5) Plasma-wall interaction and particles and heat extraction
(p 1 -
- 3 - 4
5 - 6 -
|The plasma attacks the wall by submitting it to intense heat and particles
fluxes. The wall
has its revenge on the plasma by emitting impurities which pollute it. What material can
be found to reconcile the two adversaries?
b) The materials
It is by obtaining more and more
performing plasmas that we have become aware of the importance of plasma-wall interactions. Indeed, in the first experiments, the duration of the pulse was too short to be able to observe significant heat or damage to plasma facing components. It was with the increase in power coupled to the plasma that we noticed that the wall, under bombardment from particles, emitted impurities
(by erosion), like water gradually eroding the rock over which it flows. These impurities
went on to pollute the central plasma and decrease the machine performance by radiating
the energy coupled to the plasma, which is then lost instead of heating the
discharge (see energy balance in a tokamak).
One of the first ideas was to change the wall material, and we then went from the first metal machines to components made of so-called light materials, like carbon or beryllium. Indeed, in addition to thermal properties, these materials have the advantage of radiating less strongly than metals when they are pulverised in the plasma. Thus, the Tore Supra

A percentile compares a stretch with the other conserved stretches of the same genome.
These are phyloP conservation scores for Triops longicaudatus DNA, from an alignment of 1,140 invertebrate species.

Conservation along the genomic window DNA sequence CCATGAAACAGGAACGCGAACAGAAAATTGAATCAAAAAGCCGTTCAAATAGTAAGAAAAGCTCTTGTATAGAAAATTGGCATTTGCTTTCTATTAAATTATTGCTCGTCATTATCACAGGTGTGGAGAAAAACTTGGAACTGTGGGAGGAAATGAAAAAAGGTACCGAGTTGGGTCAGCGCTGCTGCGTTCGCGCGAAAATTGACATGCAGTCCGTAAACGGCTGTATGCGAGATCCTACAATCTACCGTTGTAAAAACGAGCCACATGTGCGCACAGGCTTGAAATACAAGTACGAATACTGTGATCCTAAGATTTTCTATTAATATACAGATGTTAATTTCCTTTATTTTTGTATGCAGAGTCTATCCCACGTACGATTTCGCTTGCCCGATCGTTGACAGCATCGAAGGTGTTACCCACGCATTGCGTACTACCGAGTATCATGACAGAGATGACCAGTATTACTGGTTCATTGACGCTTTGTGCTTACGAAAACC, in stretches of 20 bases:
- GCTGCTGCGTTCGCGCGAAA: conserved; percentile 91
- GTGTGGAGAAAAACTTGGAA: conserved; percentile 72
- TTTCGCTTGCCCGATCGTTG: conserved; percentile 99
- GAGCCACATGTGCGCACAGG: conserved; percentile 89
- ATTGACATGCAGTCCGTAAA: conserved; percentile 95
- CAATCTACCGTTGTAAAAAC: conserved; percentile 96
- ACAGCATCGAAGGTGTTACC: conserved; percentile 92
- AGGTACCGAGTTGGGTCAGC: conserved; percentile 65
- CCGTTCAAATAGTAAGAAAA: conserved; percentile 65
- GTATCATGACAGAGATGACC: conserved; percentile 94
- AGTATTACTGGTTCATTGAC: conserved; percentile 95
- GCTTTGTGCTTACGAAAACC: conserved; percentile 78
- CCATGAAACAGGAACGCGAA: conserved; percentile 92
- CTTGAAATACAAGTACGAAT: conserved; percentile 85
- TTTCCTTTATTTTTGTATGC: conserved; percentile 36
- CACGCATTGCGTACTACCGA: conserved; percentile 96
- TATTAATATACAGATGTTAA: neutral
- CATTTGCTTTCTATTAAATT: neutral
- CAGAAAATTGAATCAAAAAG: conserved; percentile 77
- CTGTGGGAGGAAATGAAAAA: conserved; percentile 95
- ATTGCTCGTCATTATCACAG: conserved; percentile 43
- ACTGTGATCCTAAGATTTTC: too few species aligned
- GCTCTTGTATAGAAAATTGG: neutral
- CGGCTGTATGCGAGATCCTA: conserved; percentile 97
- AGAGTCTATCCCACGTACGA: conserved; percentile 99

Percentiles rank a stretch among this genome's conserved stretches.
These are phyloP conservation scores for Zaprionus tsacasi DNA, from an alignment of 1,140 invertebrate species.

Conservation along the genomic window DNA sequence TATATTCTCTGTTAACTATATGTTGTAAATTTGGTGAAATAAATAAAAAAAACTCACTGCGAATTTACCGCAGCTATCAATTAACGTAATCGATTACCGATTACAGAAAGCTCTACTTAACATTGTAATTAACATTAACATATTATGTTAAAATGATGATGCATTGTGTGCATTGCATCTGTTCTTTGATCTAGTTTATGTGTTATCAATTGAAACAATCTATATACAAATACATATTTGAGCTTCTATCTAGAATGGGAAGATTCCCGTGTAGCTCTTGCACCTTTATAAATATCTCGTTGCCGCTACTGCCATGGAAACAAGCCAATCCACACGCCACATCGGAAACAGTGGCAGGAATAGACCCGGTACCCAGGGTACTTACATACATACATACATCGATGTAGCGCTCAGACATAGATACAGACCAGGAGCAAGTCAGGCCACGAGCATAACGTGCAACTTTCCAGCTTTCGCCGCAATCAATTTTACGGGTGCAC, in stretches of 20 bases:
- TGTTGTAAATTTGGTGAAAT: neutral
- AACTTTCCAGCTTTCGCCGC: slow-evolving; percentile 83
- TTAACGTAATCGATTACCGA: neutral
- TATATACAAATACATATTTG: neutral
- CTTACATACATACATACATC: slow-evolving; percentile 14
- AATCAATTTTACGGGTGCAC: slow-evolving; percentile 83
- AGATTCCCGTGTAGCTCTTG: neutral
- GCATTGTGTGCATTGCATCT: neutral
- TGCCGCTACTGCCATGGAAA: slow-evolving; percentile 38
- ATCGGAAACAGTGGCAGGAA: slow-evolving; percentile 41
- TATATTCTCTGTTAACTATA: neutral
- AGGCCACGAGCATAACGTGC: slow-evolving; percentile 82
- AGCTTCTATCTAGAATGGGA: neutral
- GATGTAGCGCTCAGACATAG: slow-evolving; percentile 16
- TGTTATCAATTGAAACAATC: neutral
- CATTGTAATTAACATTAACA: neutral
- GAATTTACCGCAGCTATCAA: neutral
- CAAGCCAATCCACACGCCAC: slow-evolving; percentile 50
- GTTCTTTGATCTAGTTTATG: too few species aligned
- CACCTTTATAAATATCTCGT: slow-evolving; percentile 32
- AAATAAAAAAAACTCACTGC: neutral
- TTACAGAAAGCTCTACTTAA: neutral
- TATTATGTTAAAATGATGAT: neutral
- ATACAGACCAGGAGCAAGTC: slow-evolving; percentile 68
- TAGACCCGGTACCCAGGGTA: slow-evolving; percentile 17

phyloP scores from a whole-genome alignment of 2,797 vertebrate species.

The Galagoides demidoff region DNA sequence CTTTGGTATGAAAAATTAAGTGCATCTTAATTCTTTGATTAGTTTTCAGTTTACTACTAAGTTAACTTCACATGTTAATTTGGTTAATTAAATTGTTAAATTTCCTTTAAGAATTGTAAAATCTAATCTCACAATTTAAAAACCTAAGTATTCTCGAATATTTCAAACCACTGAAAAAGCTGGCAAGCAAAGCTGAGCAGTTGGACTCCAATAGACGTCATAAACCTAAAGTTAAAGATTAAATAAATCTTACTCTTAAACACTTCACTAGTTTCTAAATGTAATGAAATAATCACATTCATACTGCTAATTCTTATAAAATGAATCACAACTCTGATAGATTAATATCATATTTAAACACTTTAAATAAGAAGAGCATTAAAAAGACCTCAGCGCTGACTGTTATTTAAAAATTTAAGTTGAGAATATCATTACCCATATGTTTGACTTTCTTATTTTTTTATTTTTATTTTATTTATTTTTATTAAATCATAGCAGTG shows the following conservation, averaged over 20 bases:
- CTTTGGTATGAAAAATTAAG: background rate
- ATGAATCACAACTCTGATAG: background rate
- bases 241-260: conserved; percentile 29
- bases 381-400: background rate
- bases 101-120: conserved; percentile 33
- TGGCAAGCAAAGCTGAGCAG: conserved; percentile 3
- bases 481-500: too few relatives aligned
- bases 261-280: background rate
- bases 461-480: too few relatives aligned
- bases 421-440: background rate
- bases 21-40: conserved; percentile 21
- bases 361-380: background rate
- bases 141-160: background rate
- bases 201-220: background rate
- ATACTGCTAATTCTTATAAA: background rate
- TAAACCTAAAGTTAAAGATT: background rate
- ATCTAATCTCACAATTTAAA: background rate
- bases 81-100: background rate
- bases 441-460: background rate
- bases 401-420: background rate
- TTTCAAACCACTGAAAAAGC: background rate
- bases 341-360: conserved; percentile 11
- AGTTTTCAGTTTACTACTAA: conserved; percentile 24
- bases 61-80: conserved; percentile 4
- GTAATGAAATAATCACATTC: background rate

tokamak inner vessel is largely covered with components made of carbon, a material also used for thermal shields in the space industry. In addition, original technologies of combining copper (cooling material) and carbon (plasma facing material) have been developed for the specific needs of Tore Supra, the only tokamak to operate with long pulses necessitating, as in the future reactor, the use of cooled components (i.e. criss-crossed by pressurised water circuits). These technologies have been implemented for the CIEL project, destined to improve the heat extraction capacity of Tore Supra.
NB : carbon also has other physical and chemical properties in terms of hydrogen retention and erosion in particular, which have major repercussions on plasma-wall interaction. The problems linked to retention of radioactive tritium in a reactor type machine mean that we are continuing to analyse alternative materials such as tungsten.
We see here, in the Tore Supra vacuum chamber, a welder working on the first
innerl wall, made up of hundreds of carbon tiles. We can also see the cellular structure of the
inner vessel, which has remained metallic, since the plasma is not in direct contact with it.
in addition to high flux carbon elements, a wall covered by beryllium. A protective suit must be worn inside the chamber on account of
the toxic dust generated by beryllium.